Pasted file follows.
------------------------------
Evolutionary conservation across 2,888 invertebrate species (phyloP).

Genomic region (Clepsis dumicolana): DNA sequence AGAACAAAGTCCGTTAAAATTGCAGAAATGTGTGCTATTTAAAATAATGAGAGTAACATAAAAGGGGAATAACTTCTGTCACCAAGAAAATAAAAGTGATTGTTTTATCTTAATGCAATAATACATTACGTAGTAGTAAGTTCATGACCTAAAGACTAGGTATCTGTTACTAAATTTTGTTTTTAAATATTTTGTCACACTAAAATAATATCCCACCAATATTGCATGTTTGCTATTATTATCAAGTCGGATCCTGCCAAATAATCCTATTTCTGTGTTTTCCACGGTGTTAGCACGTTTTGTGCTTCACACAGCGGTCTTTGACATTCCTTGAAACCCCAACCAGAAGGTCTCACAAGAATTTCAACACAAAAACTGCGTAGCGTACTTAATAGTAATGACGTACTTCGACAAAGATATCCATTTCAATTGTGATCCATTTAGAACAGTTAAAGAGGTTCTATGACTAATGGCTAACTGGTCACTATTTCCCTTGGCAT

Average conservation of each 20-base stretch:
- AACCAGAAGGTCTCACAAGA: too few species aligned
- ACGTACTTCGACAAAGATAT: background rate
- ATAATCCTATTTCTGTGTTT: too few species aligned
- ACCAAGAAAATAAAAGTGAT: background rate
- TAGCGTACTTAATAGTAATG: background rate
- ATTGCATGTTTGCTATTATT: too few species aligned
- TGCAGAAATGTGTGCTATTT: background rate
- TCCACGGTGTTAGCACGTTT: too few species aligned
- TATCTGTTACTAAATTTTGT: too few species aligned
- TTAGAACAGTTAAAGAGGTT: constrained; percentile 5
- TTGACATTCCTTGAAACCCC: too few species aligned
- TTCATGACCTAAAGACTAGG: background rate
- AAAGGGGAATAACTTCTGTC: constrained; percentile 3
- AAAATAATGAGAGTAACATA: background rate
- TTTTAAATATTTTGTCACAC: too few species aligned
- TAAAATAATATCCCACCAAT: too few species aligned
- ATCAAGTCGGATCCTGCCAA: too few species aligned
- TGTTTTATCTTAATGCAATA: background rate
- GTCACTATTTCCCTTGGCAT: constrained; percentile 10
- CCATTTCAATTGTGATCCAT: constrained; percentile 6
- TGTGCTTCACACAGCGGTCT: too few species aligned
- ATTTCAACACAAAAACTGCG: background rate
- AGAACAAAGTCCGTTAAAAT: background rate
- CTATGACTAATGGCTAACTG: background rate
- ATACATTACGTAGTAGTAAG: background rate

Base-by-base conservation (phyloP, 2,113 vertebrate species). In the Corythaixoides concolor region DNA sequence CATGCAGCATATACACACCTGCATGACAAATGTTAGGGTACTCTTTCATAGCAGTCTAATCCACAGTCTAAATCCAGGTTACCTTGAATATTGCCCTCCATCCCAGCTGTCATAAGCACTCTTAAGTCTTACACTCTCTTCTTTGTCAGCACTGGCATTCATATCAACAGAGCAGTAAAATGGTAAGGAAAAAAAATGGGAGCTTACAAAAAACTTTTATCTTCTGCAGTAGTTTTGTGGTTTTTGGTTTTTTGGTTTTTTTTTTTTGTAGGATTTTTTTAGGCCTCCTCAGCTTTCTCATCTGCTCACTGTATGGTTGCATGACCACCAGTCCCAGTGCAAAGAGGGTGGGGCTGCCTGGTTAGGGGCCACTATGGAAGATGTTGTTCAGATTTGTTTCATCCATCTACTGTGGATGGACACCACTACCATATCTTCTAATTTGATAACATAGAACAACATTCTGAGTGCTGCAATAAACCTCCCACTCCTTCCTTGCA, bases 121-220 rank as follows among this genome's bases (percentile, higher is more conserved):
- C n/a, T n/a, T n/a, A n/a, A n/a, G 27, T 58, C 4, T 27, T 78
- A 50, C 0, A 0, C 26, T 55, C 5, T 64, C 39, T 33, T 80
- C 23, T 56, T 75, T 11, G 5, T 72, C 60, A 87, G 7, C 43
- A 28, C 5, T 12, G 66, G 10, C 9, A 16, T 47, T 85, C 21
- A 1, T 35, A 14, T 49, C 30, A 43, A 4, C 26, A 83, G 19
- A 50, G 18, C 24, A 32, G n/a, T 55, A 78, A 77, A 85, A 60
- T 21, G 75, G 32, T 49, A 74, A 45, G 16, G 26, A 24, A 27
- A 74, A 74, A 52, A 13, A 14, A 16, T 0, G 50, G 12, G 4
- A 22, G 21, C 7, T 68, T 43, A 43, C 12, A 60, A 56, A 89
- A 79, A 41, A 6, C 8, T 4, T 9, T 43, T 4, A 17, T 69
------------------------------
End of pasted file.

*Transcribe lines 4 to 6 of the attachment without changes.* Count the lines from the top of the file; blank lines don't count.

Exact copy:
- AACCAGAAGGTCTCACAAGA: too few species aligned
- ACGTACTTCGACAAAGATAT: background rate
- ATAATCCTATTTCTGTGTTT: too few species aligned